Celiac disease features duodenal intraepithelial lymphocytosis with or without villous atrophy. Lymphocytosis without villous atrophy will be proven to represent celiac disease in 10% to 20% of cases. The differential diagnosis is broad: Helicobacter pylori gastritis, NSAID injury and bacterial overgrowth are considerations. Lymphocytosis with villous atrophy is very likely to be celiac disease, but there are mimics to consider, including collagenous sprue, tropical sprue, drug injury, and common variable immunodeficiency. Histologic clues to a diagnosis other than celiac disease include paucity of plasma cells, excess of neutrophils, granulomas, and relative paucity of intraepithelial lymphocytes.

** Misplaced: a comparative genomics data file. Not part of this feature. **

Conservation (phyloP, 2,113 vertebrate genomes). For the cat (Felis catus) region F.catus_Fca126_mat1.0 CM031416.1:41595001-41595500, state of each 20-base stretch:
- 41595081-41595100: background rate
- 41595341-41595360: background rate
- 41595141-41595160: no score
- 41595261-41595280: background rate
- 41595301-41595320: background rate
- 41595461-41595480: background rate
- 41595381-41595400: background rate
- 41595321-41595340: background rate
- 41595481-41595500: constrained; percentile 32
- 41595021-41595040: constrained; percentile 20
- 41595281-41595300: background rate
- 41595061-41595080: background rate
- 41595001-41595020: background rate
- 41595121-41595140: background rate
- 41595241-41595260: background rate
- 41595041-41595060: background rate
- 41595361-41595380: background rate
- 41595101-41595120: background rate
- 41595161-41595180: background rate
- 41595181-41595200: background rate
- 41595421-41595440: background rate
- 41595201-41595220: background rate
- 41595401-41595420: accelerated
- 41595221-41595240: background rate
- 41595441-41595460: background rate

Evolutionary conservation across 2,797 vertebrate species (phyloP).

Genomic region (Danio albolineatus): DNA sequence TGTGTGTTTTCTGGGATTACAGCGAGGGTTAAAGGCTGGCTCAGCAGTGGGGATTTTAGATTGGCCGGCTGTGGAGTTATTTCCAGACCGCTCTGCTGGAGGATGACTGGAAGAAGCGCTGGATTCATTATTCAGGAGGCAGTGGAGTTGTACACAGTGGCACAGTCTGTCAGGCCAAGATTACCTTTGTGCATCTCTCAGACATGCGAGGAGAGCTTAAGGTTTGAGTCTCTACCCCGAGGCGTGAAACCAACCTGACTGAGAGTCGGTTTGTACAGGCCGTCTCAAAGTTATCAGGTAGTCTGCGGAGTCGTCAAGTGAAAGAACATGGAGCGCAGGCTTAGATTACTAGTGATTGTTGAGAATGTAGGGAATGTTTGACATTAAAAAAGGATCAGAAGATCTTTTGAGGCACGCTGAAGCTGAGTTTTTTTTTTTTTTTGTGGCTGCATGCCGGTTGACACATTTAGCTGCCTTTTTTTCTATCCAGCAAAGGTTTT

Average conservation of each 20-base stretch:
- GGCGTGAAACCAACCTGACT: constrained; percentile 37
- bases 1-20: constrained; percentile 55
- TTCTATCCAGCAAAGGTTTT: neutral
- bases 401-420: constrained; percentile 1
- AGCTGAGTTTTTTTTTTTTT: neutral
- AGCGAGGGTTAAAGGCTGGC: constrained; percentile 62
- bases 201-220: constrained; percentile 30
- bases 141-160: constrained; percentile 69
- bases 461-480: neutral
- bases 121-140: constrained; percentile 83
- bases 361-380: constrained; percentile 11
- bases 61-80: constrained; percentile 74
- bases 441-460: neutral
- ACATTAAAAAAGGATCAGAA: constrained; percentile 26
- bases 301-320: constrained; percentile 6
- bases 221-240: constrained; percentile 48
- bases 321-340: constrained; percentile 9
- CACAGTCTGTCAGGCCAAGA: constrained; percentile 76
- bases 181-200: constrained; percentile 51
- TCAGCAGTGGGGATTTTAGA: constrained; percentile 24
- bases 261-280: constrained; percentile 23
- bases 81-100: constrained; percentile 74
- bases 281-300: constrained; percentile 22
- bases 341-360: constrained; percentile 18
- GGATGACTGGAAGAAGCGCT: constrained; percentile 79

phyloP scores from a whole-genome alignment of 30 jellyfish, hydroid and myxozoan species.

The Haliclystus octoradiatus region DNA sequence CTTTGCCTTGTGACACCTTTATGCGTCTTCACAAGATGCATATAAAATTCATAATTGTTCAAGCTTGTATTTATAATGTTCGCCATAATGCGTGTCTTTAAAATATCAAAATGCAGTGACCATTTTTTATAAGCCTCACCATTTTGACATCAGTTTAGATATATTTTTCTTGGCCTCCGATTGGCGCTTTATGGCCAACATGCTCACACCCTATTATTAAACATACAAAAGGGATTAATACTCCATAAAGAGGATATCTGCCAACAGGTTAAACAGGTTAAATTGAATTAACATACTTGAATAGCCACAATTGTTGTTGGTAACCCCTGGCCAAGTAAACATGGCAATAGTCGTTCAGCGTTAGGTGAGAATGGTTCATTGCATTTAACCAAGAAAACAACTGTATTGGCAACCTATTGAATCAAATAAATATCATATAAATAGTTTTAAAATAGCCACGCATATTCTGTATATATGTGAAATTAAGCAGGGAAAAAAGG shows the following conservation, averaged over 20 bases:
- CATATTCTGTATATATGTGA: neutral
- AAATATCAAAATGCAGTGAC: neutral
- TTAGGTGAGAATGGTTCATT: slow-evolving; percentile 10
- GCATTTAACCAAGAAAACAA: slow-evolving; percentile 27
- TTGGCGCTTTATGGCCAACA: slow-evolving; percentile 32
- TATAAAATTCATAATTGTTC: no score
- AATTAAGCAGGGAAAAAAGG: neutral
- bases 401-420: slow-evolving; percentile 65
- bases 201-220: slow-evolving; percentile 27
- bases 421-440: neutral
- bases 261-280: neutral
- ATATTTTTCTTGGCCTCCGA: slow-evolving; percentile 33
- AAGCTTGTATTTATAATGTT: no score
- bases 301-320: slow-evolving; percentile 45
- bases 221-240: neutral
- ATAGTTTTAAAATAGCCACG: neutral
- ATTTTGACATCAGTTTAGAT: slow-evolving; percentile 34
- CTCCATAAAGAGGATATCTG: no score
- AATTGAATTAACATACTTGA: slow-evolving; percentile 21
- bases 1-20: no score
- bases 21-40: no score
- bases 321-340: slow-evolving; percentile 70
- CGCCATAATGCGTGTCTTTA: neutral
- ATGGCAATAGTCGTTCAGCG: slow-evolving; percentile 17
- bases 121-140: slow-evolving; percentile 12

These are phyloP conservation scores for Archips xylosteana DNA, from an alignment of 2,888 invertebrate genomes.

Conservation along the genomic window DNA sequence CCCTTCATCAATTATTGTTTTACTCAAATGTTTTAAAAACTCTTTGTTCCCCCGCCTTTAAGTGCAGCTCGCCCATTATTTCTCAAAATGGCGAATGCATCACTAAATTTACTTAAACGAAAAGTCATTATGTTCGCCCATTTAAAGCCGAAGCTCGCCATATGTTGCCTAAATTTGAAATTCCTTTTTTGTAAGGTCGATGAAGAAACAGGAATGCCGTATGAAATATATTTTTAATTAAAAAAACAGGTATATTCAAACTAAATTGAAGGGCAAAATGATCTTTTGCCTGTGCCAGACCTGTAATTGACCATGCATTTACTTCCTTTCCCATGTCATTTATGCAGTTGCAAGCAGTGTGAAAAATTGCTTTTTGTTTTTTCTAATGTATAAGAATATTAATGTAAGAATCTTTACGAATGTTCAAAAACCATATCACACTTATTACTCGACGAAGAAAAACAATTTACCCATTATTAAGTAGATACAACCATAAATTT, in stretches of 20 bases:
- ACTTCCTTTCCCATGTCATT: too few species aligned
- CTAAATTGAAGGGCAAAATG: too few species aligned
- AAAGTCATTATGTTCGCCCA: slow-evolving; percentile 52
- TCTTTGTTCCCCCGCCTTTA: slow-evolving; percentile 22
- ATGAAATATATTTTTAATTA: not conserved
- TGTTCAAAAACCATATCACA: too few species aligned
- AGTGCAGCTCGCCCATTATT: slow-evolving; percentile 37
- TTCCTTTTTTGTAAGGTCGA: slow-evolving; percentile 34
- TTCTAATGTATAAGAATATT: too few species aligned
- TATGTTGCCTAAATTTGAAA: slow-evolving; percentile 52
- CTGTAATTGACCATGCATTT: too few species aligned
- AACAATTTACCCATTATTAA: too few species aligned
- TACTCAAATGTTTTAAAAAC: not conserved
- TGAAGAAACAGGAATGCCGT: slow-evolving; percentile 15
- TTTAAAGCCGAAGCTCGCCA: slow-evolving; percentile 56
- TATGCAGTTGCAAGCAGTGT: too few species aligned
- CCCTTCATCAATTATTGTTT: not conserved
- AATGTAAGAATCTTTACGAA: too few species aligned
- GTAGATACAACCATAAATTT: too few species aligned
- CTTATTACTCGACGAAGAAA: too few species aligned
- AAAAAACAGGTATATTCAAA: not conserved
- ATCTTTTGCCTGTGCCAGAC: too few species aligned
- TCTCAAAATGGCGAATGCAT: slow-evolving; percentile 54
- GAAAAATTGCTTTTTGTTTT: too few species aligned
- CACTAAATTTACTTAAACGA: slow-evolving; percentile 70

- Celiac disease
- Collagenous sprue
- Common variable immunodeficiency
- Intraepithelial lymphocytes
- Tropical sprue
ASJC Scopus subject areas
- Pathology and Forensic Medicine